Likely to be endorsed by loan charge contractors, the committee recommended: “HMRC has further to go until it can differentiate between taxpayers who are genuinely struggling, and those who can afford to meet their liabilities but are choosing not to.”

The MPs continued: “HMRC should set out how it will strike the right balance between providing support to taxpayers who need it, whilst ensuring that those able to meet their liabilities are doing so.

“HMRC should also set out when its single customer account will be ready and consider how it can bring the implementation of it forward.”

'Three months, no more, to say how to turn things around'

The recommendation follows the Revenue trying to end its so far “standardised approach to debtors” by adding 700 staff to its debt management unit and, “experimenting with data from credit reference agencies to gain insights into its debtors.”

WTT’s Mr Wallace, who described the report as “scathing” of HMRC, reflected on the Revenue being put on deadline -- of no longer than three months -- to specify how to turn things around.

“The PAC have asked HMRC to set out its plans to raise customer service to adequate levels as soon as possible,” he said, alluding to three months being the absolute latest timeframe which the MPs want HMRC to say how it will turn things around by. “Let's see what they come up with.”

'Impact on businesses and individuals'

Susan Ball of the Chartered Institute of Taxation said: “The PAC are right to be challenging HMRC on customer service levels. The delays that taxpayers and their advisers currently face are not acceptable.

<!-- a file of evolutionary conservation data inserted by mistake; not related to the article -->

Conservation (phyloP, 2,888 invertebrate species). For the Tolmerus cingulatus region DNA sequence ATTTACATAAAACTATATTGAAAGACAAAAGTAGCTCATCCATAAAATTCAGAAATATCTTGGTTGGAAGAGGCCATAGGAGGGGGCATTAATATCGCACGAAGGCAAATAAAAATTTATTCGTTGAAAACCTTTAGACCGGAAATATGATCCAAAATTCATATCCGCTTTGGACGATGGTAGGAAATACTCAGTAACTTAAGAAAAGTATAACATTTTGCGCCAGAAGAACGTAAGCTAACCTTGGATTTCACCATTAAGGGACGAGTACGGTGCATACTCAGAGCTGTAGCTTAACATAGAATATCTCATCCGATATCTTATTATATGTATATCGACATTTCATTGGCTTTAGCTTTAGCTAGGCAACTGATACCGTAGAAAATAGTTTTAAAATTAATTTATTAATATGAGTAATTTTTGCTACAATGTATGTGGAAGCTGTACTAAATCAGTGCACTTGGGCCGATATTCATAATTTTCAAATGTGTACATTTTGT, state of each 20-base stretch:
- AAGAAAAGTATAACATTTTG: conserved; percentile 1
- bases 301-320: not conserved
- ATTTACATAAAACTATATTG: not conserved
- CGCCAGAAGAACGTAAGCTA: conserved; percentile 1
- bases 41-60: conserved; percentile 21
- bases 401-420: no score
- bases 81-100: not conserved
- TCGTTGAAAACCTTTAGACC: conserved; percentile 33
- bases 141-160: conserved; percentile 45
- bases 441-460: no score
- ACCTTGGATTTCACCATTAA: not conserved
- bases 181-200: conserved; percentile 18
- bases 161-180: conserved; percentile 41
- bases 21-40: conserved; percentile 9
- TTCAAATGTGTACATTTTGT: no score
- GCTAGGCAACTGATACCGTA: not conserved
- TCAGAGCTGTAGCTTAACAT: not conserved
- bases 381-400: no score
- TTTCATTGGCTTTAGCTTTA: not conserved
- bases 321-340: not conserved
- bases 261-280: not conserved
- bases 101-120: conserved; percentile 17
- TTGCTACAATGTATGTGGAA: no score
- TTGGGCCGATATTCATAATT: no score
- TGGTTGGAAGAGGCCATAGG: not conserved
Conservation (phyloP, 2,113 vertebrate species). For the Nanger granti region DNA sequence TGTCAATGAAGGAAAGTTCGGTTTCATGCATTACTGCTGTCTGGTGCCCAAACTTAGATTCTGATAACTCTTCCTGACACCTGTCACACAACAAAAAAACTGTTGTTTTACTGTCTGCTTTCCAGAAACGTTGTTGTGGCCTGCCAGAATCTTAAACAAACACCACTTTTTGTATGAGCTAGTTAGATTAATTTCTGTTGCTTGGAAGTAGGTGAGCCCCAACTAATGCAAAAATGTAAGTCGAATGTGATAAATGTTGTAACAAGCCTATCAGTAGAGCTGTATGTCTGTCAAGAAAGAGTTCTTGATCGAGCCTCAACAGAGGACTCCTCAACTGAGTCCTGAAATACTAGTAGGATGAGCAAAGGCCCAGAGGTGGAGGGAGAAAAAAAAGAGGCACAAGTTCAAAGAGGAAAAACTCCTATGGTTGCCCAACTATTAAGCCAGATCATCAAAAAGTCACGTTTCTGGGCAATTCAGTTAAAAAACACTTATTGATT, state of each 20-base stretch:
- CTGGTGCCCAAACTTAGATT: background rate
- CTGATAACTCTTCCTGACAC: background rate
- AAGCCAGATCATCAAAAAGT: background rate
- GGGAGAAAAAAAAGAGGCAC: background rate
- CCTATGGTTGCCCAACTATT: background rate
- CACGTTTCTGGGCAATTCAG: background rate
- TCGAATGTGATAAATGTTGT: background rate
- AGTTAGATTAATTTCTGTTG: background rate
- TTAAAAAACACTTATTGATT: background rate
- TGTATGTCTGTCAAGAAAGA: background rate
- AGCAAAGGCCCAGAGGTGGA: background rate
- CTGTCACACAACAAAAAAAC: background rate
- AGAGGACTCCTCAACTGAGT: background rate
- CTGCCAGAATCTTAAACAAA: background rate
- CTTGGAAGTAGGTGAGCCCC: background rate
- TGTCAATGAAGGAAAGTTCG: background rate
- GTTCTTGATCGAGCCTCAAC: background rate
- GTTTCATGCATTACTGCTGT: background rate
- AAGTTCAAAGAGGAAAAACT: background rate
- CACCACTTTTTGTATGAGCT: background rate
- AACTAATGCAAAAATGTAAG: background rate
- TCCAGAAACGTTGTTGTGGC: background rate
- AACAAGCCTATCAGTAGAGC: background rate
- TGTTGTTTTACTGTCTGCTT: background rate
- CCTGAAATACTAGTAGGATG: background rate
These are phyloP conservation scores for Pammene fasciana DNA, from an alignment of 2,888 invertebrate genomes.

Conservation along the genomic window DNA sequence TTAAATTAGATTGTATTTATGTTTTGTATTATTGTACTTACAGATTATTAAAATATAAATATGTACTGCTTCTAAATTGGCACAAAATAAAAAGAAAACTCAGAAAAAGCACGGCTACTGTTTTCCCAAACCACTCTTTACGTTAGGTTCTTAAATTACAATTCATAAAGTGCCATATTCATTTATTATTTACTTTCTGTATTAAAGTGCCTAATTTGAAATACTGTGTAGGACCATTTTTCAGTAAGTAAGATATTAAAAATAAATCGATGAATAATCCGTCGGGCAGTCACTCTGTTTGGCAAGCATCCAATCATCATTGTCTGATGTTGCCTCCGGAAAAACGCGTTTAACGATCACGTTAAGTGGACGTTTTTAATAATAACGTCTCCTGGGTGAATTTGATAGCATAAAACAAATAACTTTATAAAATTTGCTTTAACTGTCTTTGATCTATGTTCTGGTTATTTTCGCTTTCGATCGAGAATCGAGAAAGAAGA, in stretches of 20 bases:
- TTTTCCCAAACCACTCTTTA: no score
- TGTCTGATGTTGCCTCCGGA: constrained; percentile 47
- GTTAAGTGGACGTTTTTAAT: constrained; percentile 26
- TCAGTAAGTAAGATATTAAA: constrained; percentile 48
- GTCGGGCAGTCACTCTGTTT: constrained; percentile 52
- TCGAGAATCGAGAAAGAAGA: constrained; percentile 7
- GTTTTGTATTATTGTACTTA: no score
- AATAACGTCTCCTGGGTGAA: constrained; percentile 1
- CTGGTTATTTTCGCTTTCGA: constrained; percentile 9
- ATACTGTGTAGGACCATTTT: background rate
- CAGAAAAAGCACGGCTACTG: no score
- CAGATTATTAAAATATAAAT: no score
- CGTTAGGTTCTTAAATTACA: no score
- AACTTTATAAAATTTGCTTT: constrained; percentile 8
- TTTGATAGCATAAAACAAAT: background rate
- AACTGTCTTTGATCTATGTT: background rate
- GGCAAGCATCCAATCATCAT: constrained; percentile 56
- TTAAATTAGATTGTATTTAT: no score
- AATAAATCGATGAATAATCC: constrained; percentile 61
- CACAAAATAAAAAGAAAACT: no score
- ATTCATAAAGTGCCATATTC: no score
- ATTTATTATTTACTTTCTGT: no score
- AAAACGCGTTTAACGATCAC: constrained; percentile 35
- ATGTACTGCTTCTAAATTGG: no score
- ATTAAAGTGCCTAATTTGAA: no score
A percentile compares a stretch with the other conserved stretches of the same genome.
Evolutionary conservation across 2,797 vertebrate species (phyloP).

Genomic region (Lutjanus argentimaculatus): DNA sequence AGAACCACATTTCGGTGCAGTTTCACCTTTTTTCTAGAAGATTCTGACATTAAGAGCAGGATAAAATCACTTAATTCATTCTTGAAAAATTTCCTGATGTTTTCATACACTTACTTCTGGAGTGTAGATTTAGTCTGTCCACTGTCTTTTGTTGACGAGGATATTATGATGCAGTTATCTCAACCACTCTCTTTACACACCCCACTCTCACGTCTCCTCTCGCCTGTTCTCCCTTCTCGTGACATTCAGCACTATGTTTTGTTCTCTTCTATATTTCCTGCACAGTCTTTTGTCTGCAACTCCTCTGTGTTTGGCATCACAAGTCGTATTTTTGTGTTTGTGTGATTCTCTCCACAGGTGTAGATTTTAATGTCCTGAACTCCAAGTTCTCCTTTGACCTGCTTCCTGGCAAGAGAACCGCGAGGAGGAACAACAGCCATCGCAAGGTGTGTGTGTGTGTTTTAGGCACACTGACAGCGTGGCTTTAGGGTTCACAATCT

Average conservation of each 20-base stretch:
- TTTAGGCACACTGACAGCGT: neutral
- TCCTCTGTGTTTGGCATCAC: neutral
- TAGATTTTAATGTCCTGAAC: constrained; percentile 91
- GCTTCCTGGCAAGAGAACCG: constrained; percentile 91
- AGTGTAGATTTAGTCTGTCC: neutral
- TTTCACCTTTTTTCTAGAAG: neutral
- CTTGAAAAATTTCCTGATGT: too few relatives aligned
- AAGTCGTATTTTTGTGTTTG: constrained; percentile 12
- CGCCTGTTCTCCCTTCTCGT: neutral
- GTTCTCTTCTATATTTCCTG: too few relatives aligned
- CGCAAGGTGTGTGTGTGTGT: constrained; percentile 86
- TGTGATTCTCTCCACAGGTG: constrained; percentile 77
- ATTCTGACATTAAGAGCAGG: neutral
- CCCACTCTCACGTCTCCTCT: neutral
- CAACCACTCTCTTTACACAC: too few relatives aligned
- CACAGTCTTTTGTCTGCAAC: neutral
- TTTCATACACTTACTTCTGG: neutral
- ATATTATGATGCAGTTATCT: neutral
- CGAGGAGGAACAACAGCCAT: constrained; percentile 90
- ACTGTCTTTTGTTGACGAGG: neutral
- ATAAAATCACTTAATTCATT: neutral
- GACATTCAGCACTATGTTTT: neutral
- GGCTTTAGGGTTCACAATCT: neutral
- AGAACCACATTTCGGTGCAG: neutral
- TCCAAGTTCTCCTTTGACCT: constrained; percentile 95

“Our members tell us every day of the delays they face getting answers and action from HMRC – and the impact this is having on businesses and individuals.”

The institute’s president, Ball added: “It is crazy that people trying to get help from HMRC on paying the right amount of tax find it so difficult to get through, especially when an estimated £3bn a year is lost to the Exchequer from non-deliberate taxpayer error. The first principle of compliance surely has to be making it easy for willing taxpayers to comply with their obligations.”

'Horse has bolted'

Dame Meg Hillier MP, chair of the PAC, said: “The eye-watering £42 billion now owed to HMRC in unpaid taxes would have filled a lot of this year’s infamous public spending black hole.

“But the public purse will continue missing out on billions of desperately needed revenues as HMRC will only employ more staff to tackle compliance over the next few years – that’s not fast enough to dent the tax gap at a time of huge public sector spending pressures. Meanwhile taxpayers battle customer services that need improvement.”

Hillier added that the committee recognised “the problems HMRC faces” saying that, due to poor controls, it is probable “the horse has bolted” already.

“But we believe there is a moral duty to pursue fraud,” the Labour MP caveated. “HMRC must ensure dishonesty is not seen to create advantage.”

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Written by Simon Moore

Simon writes impartial news and engaging features for the contractor industry, covering, IR35, the loan charge and general tax and legislation.